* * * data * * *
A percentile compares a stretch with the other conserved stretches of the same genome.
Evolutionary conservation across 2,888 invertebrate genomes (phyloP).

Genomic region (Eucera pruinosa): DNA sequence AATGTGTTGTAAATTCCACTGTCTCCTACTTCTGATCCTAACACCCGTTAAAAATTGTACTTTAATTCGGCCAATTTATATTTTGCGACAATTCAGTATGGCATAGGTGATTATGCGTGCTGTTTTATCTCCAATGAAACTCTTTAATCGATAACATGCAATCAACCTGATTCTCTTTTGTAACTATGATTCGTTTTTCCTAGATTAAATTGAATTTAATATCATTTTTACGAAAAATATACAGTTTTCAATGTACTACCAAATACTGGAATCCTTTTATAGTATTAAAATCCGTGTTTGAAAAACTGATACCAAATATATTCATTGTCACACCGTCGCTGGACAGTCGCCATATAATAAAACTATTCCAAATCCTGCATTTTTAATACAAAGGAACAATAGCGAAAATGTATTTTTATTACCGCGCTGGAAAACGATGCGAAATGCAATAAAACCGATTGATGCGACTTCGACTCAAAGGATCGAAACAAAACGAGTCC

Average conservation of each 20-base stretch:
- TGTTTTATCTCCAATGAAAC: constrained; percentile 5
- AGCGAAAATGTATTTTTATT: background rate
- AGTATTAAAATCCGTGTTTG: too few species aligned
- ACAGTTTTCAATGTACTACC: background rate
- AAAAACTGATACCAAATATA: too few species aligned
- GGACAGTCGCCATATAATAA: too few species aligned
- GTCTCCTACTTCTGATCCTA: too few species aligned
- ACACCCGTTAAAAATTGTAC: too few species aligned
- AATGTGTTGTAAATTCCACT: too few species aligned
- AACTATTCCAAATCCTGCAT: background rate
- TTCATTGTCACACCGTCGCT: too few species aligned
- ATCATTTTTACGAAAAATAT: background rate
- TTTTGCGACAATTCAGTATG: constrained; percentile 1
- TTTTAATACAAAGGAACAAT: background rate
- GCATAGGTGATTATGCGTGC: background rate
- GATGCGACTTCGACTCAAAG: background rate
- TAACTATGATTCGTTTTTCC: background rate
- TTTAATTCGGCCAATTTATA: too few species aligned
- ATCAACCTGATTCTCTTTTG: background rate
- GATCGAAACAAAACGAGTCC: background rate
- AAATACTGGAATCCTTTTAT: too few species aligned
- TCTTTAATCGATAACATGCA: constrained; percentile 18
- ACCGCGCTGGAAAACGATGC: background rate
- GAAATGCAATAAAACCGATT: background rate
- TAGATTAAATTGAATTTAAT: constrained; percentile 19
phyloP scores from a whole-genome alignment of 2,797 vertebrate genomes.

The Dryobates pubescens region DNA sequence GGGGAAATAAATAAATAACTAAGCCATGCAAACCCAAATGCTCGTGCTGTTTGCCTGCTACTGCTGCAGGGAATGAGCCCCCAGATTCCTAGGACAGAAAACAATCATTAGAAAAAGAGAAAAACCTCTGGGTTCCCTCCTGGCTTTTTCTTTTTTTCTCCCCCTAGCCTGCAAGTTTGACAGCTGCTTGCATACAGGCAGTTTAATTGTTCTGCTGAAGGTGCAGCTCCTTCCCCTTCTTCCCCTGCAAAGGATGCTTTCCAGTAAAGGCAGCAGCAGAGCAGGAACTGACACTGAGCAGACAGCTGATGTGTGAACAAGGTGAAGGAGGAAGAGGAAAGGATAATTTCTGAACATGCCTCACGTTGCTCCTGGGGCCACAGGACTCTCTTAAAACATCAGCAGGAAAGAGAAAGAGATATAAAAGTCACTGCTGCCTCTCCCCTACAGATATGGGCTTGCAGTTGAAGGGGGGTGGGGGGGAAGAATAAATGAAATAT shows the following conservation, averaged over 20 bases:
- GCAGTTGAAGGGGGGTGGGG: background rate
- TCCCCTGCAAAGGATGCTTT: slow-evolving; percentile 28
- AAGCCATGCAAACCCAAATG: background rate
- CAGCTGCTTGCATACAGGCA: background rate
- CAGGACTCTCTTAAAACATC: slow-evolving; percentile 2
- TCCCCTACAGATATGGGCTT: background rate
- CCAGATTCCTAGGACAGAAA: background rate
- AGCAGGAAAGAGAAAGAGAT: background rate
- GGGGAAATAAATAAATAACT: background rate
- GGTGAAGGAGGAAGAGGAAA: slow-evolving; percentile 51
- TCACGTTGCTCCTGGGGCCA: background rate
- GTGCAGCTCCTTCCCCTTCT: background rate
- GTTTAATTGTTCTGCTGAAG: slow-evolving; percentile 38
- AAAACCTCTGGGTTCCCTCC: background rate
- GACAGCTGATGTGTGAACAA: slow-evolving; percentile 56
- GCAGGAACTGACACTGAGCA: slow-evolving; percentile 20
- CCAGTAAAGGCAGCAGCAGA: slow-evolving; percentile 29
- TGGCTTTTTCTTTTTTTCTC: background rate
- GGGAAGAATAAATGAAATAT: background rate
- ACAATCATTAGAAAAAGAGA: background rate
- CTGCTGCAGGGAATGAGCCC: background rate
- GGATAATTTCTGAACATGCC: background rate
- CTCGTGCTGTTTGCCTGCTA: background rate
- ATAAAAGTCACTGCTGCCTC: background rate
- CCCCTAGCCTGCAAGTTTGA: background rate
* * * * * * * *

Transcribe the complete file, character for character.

A percentile compares a stretch with the other conserved stretches of the same genome.
Evolutionary conservation across 2,888 invertebrate genomes (phyloP).

Genomic region (Eucera pruinosa): DNA sequence AATGTGTTGTAAATTCCACTGTCTCCTACTTCTGATCCTAACACCCGTTAAAAATTGTACTTTAATTCGGCCAATTTATATTTTGCGACAATTCAGTATGGCATAGGTGATTATGCGTGCTGTTTTATCTCCAATGAAACTCTTTAATCGATAACATGCAATCAACCTGATTCTCTTTTGTAACTATGATTCGTTTTTCCTAGATTAAATTGAATTTAATATCATTTTTACGAAAAATATACAGTTTTCAATGTACTACCAAATACTGGAATCCTTTTATAGTATTAAAATCCGTGTTTGAAAAACTGATACCAAATATATTCATTGTCACACCGTCGCTGGACAGTCGCCATATAATAAAACTATTCCAAATCCTGCATTTTTAATACAAAGGAACAATAGCGAAAATGTATTTTTATTACCGCGCTGGAAAACGATGCGAAATGCAATAAAACCGATTGATGCGACTTCGACTCAAAGGATCGAAACAAAACGAGTCC

Average conservation of each 20-base stretch:
- TGTTTTATCTCCAATGAAAC: constrained; percentile 5
- AGCGAAAATGTATTTTTATT: background rate
- AGTATTAAAATCCGTGTTTG: too few species aligned
- ACAGTTTTCAATGTACTACC: background rate
- AAAAACTGATACCAAATATA: too few species aligned
- GGACAGTCGCCATATAATAA: too few species aligned
- GTCTCCTACTTCTGATCCTA: too few species aligned
- ACACCCGTTAAAAATTGTAC: too few species aligned
- AATGTGTTGTAAATTCCACT: too few species aligned
- AACTATTCCAAATCCTGCAT: background rate
- TTCATTGTCACACCGTCGCT: too few species aligned
- ATCATTTTTACGAAAAATAT: background rate
- TTTTGCGACAATTCAGTATG: constrained; percentile 1
- TTTTAATACAAAGGAACAAT: background rate
- GCATAGGTGATTATGCGTGC: background rate
- GATGCGACTTCGACTCAAAG: background rate
- TAACTATGATTCGTTTTTCC: background rate
- TTTAATTCGGCCAATTTATA: too few species aligned
- ATCAACCTGATTCTCTTTTG: background rate
- GATCGAAACAAAACGAGTCC: background rate
- AAATACTGGAATCCTTTTAT: too few species aligned
- TCTTTAATCGATAACATGCA: constrained; percentile 18
- ACCGCGCTGGAAAACGATGC: background rate
- GAAATGCAATAAAACCGATT: background rate
- TAGATTAAATTGAATTTAAT: constrained; percentile 19
phyloP scores from a whole-genome alignment of 2,797 vertebrate genomes.

The Dryobates pubescens region DNA sequence GGGGAAATAAATAAATAACTAAGCCATGCAAACCCAAATGCTCGTGCTGTTTGCCTGCTACTGCTGCAGGGAATGAGCCCCCAGATTCCTAGGACAGAAAACAATCATTAGAAAAAGAGAAAAACCTCTGGGTTCCCTCCTGGCTTTTTCTTTTTTTCTCCCCCTAGCCTGCAAGTTTGACAGCTGCTTGCATACAGGCAGTTTAATTGTTCTGCTGAAGGTGCAGCTCCTTCCCCTTCTTCCCCTGCAAAGGATGCTTTCCAGTAAAGGCAGCAGCAGAGCAGGAACTGACACTGAGCAGACAGCTGATGTGTGAACAAGGTGAAGGAGGAAGAGGAAAGGATAATTTCTGAACATGCCTCACGTTGCTCCTGGGGCCACAGGACTCTCTTAAAACATCAGCAGGAAAGAGAAAGAGATATAAAAGTCACTGCTGCCTCTCCCCTACAGATATGGGCTTGCAGTTGAAGGGGGGTGGGGGGGAAGAATAAATGAAATAT shows the following conservation, averaged over 20 bases:
- GCAGTTGAAGGGGGGTGGGG: background rate
- TCCCCTGCAAAGGATGCTTT: slow-evolving; percentile 28
- AAGCCATGCAAACCCAAATG: background rate
- CAGCTGCTTGCATACAGGCA: background rate
- CAGGACTCTCTTAAAACATC: slow-evolving; percentile 2
- TCCCCTACAGATATGGGCTT: background rate
- CCAGATTCCTAGGACAGAAA: background rate
- AGCAGGAAAGAGAAAGAGAT: background rate
- GGGGAAATAAATAAATAACT: background rate
- GGTGAAGGAGGAAGAGGAAA: slow-evolving; percentile 51
- TCACGTTGCTCCTGGGGCCA: background rate
- GTGCAGCTCCTTCCCCTTCT: background rate
- GTTTAATTGTTCTGCTGAAG: slow-evolving; percentile 38
- AAAACCTCTGGGTTCCCTCC: background rate
- GACAGCTGATGTGTGAACAA: slow-evolving; percentile 56
- GCAGGAACTGACACTGAGCA: slow-evolving; percentile 20
- CCAGTAAAGGCAGCAGCAGA: slow-evolving; percentile 29
- TGGCTTTTTCTTTTTTTCTC: background rate
- GGGAAGAATAAATGAAATAT: background rate
- ACAATCATTAGAAAAAGAGA: background rate
- CTGCTGCAGGGAATGAGCCC: background rate
- GGATAATTTCTGAACATGCC: background rate
- CTCGTGCTGTTTGCCTGCTA: background rate
- ATAAAAGTCACTGCTGCCTC: background rate
- CCCCTAGCCTGCAAGTTTGA: background rate